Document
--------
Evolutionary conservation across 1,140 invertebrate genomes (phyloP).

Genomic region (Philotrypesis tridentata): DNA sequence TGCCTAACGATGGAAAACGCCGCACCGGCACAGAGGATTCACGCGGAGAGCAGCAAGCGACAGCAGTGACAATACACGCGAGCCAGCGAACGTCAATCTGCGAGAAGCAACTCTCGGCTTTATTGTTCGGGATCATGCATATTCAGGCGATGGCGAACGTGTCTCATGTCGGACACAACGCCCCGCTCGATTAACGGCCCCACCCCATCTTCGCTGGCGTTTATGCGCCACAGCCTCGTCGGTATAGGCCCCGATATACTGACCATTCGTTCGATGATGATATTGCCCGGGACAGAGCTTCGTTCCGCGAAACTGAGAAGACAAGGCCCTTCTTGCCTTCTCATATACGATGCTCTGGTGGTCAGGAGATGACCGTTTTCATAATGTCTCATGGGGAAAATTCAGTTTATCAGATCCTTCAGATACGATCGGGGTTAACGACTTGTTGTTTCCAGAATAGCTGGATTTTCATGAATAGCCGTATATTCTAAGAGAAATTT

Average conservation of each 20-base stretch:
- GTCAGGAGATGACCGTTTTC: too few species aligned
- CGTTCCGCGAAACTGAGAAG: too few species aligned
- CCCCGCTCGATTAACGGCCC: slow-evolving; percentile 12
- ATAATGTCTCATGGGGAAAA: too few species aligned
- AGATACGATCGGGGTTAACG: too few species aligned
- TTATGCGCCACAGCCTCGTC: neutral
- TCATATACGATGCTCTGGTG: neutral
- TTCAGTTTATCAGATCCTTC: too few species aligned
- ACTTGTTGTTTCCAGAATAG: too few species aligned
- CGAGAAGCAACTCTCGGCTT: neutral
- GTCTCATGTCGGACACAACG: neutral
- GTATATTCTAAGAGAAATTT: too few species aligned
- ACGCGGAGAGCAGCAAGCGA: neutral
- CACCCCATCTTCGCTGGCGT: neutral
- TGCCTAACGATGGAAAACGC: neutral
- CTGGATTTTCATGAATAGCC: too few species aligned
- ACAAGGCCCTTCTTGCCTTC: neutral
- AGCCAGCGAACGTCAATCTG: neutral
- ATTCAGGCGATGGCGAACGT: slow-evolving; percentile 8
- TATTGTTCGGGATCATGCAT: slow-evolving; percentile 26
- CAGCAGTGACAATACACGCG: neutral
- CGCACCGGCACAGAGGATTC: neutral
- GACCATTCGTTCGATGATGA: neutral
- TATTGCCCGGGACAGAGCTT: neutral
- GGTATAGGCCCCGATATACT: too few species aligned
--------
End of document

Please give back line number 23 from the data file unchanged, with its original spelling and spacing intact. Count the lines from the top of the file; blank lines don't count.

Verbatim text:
- TATTGTTCGGGATCATGCAT: slow-evolving; percentile 26